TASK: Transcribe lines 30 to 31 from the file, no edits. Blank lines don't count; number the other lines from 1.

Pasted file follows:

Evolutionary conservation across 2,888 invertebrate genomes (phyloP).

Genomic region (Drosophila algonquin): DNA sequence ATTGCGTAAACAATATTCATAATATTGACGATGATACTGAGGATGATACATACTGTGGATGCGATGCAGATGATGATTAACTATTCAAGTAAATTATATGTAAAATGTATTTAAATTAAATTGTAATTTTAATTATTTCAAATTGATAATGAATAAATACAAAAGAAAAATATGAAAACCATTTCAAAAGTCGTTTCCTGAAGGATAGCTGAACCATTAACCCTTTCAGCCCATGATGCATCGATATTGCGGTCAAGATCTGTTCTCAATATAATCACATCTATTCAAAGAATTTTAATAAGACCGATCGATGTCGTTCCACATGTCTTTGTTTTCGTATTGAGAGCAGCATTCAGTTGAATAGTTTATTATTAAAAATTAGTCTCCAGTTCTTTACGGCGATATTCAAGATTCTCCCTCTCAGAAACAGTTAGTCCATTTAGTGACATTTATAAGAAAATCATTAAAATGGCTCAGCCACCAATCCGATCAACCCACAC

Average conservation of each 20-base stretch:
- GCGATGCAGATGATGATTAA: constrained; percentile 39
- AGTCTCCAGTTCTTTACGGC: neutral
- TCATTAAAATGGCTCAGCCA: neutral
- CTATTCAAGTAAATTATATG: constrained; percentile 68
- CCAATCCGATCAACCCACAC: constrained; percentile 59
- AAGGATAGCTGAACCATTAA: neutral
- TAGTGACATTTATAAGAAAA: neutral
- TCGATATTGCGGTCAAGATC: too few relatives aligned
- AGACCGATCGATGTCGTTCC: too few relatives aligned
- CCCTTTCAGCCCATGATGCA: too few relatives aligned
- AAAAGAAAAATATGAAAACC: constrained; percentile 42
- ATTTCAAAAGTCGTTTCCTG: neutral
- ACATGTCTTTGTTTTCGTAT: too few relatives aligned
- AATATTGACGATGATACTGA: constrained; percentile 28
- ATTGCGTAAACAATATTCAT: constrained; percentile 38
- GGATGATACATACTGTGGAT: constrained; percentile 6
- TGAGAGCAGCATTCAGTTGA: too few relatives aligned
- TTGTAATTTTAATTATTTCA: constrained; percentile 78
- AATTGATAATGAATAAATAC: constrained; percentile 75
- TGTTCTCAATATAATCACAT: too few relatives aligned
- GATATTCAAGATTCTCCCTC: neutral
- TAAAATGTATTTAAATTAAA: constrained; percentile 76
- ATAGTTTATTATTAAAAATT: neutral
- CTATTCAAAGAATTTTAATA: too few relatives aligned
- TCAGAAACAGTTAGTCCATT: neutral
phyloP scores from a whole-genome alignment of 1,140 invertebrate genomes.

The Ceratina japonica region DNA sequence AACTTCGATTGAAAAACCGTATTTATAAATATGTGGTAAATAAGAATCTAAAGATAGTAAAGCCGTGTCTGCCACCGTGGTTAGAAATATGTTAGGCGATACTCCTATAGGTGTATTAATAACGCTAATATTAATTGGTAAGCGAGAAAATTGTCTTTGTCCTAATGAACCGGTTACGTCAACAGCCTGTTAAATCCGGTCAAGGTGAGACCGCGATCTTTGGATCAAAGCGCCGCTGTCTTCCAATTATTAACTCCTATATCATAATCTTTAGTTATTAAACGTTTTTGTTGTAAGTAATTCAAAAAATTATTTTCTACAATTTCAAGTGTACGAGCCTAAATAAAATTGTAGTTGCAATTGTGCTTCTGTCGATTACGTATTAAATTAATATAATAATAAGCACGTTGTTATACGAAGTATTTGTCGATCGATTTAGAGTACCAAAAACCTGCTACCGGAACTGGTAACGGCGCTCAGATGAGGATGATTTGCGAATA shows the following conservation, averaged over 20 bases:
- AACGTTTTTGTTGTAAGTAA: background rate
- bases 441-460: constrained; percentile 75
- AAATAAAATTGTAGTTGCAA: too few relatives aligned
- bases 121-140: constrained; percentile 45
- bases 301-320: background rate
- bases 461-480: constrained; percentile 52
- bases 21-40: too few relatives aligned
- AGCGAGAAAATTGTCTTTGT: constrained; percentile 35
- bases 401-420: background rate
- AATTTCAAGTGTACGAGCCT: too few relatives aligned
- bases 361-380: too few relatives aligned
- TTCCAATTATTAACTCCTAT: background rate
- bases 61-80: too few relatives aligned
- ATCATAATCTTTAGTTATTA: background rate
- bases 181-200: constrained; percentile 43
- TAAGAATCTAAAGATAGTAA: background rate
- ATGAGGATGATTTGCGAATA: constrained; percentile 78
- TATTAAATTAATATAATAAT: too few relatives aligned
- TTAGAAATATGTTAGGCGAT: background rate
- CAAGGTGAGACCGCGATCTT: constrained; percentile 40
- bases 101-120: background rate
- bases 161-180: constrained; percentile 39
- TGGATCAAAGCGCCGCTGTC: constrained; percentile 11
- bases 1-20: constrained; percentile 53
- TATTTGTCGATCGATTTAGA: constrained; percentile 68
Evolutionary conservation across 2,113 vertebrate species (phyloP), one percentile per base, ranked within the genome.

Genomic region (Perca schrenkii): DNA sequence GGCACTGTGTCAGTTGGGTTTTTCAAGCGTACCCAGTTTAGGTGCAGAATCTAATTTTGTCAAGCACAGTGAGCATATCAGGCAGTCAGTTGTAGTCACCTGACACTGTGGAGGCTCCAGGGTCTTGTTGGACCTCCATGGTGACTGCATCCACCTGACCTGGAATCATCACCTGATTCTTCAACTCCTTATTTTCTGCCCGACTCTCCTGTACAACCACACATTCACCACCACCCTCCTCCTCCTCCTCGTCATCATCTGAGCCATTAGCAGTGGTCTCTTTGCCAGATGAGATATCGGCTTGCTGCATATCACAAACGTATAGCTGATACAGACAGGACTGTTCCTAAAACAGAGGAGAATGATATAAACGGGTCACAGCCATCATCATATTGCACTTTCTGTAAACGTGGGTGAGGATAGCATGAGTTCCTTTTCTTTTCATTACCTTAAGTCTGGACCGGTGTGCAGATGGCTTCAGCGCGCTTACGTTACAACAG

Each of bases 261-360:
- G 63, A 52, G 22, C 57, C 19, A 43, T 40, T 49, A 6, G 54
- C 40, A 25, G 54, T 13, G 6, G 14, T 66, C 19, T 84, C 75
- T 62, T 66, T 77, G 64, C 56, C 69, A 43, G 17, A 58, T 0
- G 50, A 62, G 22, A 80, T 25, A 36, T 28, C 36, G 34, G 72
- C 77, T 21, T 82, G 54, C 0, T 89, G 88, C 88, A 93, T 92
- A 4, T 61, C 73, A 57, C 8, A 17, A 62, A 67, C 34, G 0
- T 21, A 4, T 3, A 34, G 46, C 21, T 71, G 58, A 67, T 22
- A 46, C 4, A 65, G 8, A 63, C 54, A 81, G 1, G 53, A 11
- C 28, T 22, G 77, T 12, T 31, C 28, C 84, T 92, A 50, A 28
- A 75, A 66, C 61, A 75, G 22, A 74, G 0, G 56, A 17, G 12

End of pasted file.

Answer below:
The Ceratina japonica region DNA sequence AACTTCGATTGAAAAACCGTATTTATAAATATGTGGTAAATAAGAATCTAAAGATAGTAAAGCCGTGTCTGCCACCGTGGTTAGAAATATGTTAGGCGATACTCCTATAGGTGTATTAATAACGCTAATATTAATTGGTAAGCGAGAAAATTGTCTTTGTCCTAATGAACCGGTTACGTCAACAGCCTGTTAAATCCGGTCAAGGTGAGACCGCGATCTTTGGATCAAAGCGCCGCTGTCTTCCAATTATTAACTCCTATATCATAATCTTTAGTTATTAAACGTTTTTGTTGTAAGTAATTCAAAAAATTATTTTCTACAATTTCAAGTGTACGAGCCTAAATAAAATTGTAGTTGCAATTGTGCTTCTGTCGATTACGTATTAAATTAATATAATAATAAGCACGTTGTTATACGAAGTATTTGTCGATCGATTTAGAGTACCAAAAACCTGCTACCGGAACTGGTAACGGCGCTCAGATGAGGATGATTTGCGAATA shows the following conservation, averaged over 20 bases:
- AACGTTTTTGTTGTAAGTAA: background rate